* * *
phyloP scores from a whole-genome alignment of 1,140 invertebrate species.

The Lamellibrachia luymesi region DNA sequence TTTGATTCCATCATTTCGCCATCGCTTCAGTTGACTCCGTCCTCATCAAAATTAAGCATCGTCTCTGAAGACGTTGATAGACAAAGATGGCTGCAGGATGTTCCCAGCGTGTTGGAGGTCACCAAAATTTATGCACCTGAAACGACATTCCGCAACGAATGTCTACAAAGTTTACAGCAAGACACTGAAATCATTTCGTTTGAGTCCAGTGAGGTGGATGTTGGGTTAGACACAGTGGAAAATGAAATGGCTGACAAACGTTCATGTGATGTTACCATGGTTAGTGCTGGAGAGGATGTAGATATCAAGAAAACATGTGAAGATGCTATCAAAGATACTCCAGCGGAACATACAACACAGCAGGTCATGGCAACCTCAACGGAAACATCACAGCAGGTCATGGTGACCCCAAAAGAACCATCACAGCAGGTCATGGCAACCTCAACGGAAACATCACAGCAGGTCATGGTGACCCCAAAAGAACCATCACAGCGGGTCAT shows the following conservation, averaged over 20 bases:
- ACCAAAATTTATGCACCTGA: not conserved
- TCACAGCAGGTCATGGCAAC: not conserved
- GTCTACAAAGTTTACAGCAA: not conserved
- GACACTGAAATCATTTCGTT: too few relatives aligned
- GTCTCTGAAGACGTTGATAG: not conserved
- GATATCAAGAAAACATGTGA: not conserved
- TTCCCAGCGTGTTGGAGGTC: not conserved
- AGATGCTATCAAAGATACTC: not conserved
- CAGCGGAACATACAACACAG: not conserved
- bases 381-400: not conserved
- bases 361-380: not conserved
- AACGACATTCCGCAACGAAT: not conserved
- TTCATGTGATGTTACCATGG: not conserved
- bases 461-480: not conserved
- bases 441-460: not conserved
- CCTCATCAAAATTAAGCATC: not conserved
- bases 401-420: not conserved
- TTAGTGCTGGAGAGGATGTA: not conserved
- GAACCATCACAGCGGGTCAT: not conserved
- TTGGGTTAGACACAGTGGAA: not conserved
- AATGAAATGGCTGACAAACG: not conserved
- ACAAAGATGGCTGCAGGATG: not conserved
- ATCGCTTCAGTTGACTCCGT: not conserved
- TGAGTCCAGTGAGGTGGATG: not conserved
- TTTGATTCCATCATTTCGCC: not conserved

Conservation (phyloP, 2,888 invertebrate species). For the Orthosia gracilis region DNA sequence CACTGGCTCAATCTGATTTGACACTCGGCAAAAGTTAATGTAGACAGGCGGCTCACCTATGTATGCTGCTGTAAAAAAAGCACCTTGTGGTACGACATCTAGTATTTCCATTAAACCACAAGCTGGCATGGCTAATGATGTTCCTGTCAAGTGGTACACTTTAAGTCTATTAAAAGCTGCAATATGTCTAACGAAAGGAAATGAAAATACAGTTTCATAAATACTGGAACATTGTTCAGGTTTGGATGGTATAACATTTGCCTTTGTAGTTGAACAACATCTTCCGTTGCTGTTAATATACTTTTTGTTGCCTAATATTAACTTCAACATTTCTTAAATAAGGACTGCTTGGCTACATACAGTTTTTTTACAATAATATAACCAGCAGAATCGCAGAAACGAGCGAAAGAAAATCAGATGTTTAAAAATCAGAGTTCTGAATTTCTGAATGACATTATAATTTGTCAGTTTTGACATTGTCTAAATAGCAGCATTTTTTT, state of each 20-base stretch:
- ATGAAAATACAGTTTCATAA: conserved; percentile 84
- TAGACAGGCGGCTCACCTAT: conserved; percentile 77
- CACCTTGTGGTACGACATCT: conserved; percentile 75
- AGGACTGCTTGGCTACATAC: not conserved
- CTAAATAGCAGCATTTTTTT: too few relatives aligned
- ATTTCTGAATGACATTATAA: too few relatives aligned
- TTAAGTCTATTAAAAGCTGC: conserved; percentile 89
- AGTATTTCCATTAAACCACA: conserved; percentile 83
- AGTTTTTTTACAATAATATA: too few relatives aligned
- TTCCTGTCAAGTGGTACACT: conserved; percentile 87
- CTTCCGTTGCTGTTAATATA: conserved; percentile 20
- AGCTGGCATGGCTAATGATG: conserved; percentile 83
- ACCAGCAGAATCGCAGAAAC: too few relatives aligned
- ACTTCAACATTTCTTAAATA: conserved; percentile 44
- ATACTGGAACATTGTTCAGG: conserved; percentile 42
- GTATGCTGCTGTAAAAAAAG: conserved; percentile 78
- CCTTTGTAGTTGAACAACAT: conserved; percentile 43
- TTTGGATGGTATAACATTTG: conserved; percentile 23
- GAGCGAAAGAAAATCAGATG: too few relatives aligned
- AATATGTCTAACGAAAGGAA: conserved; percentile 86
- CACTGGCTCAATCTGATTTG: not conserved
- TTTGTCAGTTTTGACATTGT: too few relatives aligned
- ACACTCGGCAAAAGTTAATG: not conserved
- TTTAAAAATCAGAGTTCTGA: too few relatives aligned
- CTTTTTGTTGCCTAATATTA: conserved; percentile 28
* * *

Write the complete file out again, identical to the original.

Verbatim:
phyloP scores from a whole-genome alignment of 1,140 invertebrate species.

The Lamellibrachia luymesi region DNA sequence TTTGATTCCATCATTTCGCCATCGCTTCAGTTGACTCCGTCCTCATCAAAATTAAGCATCGTCTCTGAAGACGTTGATAGACAAAGATGGCTGCAGGATGTTCCCAGCGTGTTGGAGGTCACCAAAATTTATGCACCTGAAACGACATTCCGCAACGAATGTCTACAAAGTTTACAGCAAGACACTGAAATCATTTCGTTTGAGTCCAGTGAGGTGGATGTTGGGTTAGACACAGTGGAAAATGAAATGGCTGACAAACGTTCATGTGATGTTACCATGGTTAGTGCTGGAGAGGATGTAGATATCAAGAAAACATGTGAAGATGCTATCAAAGATACTCCAGCGGAACATACAACACAGCAGGTCATGGCAACCTCAACGGAAACATCACAGCAGGTCATGGTGACCCCAAAAGAACCATCACAGCAGGTCATGGCAACCTCAACGGAAACATCACAGCAGGTCATGGTGACCCCAAAAGAACCATCACAGCGGGTCAT shows the following conservation, averaged over 20 bases:
- ACCAAAATTTATGCACCTGA: not conserved
- TCACAGCAGGTCATGGCAAC: not conserved
- GTCTACAAAGTTTACAGCAA: not conserved
- GACACTGAAATCATTTCGTT: too few relatives aligned
- GTCTCTGAAGACGTTGATAG: not conserved
- GATATCAAGAAAACATGTGA: not conserved
- TTCCCAGCGTGTTGGAGGTC: not conserved
- AGATGCTATCAAAGATACTC: not conserved
- CAGCGGAACATACAACACAG: not conserved
- bases 381-400: not conserved
- bases 361-380: not conserved
- AACGACATTCCGCAACGAAT: not conserved
- TTCATGTGATGTTACCATGG: not conserved
- bases 461-480: not conserved
- bases 441-460: not conserved
- CCTCATCAAAATTAAGCATC: not conserved
- bases 401-420: not conserved
- TTAGTGCTGGAGAGGATGTA: not conserved
- GAACCATCACAGCGGGTCAT: not conserved
- TTGGGTTAGACACAGTGGAA: not conserved
- AATGAAATGGCTGACAAACG: not conserved
- ACAAAGATGGCTGCAGGATG: not conserved
- ATCGCTTCAGTTGACTCCGT: not conserved
- TGAGTCCAGTGAGGTGGATG: not conserved
- TTTGATTCCATCATTTCGCC: not conserved

Conservation (phyloP, 2,888 invertebrate species). For the Orthosia gracilis region DNA sequence CACTGGCTCAATCTGATTTGACACTCGGCAAAAGTTAATGTAGACAGGCGGCTCACCTATGTATGCTGCTGTAAAAAAAGCACCTTGTGGTACGACATCTAGTATTTCCATTAAACCACAAGCTGGCATGGCTAATGATGTTCCTGTCAAGTGGTACACTTTAAGTCTATTAAAAGCTGCAATATGTCTAACGAAAGGAAATGAAAATACAGTTTCATAAATACTGGAACATTGTTCAGGTTTGGATGGTATAACATTTGCCTTTGTAGTTGAACAACATCTTCCGTTGCTGTTAATATACTTTTTGTTGCCTAATATTAACTTCAACATTTCTTAAATAAGGACTGCTTGGCTACATACAGTTTTTTTACAATAATATAACCAGCAGAATCGCAGAAACGAGCGAAAGAAAATCAGATGTTTAAAAATCAGAGTTCTGAATTTCTGAATGACATTATAATTTGTCAGTTTTGACATTGTCTAAATAGCAGCATTTTTTT, state of each 20-base stretch:
- ATGAAAATACAGTTTCATAA: conserved; percentile 84
- TAGACAGGCGGCTCACCTAT: conserved; percentile 77
- CACCTTGTGGTACGACATCT: conserved; percentile 75
- AGGACTGCTTGGCTACATAC: not conserved
- CTAAATAGCAGCATTTTTTT: too few relatives aligned
- ATTTCTGAATGACATTATAA: too few relatives aligned
- TTAAGTCTATTAAAAGCTGC: conserved; percentile 89
- AGTATTTCCATTAAACCACA: conserved; percentile 83
- AGTTTTTTTACAATAATATA: too few relatives aligned
- TTCCTGTCAAGTGGTACACT: conserved; percentile 87
- CTTCCGTTGCTGTTAATATA: conserved; percentile 20
- AGCTGGCATGGCTAATGATG: conserved; percentile 83
- ACCAGCAGAATCGCAGAAAC: too few relatives aligned
- ACTTCAACATTTCTTAAATA: conserved; percentile 44
- ATACTGGAACATTGTTCAGG: conserved; percentile 42
- GTATGCTGCTGTAAAAAAAG: conserved; percentile 78
- CCTTTGTAGTTGAACAACAT: conserved; percentile 43
- TTTGGATGGTATAACATTTG: conserved; percentile 23
- GAGCGAAAGAAAATCAGATG: too few relatives aligned
- AATATGTCTAACGAAAGGAA: conserved; percentile 86
- CACTGGCTCAATCTGATTTG: not conserved
- TTTGTCAGTTTTGACATTGT: too few relatives aligned
- ACACTCGGCAAAAGTTAATG: not conserved
- TTTAAAAATCAGAGTTCTGA: too few relatives aligned
- CTTTTTGTTGCCTAATATTA: conserved; percentile 28